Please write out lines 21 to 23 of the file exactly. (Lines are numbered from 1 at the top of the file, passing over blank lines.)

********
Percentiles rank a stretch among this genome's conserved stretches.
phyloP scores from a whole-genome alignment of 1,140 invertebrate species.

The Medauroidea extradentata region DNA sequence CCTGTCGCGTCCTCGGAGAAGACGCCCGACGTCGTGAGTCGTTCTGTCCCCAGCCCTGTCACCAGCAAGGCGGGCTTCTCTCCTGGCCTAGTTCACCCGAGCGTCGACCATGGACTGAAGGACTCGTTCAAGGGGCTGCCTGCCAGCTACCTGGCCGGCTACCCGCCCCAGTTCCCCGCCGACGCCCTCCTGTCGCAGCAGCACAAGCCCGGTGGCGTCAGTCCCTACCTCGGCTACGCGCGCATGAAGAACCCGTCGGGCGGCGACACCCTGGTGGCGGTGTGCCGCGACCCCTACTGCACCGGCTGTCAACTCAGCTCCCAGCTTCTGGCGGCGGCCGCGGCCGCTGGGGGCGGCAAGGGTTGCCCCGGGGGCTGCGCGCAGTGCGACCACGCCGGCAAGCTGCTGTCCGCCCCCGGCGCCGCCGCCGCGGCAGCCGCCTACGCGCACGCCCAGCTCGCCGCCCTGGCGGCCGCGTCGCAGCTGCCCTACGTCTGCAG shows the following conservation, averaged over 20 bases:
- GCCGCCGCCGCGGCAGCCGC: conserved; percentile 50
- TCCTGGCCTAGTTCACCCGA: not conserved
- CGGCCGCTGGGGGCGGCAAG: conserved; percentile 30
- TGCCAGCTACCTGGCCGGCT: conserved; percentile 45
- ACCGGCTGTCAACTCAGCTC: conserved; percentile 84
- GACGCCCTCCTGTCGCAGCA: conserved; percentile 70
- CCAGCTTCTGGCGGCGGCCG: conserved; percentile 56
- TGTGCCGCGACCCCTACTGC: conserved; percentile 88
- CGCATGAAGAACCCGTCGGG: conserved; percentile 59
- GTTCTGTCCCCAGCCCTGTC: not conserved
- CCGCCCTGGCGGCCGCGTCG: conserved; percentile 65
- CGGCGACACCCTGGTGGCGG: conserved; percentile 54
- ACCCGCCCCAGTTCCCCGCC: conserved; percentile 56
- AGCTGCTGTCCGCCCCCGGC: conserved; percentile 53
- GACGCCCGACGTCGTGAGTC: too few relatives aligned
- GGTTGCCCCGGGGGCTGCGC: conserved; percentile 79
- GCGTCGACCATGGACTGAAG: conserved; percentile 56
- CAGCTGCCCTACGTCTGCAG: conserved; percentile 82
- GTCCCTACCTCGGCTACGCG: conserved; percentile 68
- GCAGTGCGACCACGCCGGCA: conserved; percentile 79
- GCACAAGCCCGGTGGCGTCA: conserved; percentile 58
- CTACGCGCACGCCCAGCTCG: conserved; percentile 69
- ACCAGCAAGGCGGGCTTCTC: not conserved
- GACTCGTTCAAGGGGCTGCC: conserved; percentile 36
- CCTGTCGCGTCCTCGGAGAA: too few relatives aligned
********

- CAGCTGCCCTACGTCTGCAG: conserved; percentile 82
- GTCCCTACCTCGGCTACGCG: conserved; percentile 68
- GCAGTGCGACCACGCCGGCA: conserved; percentile 79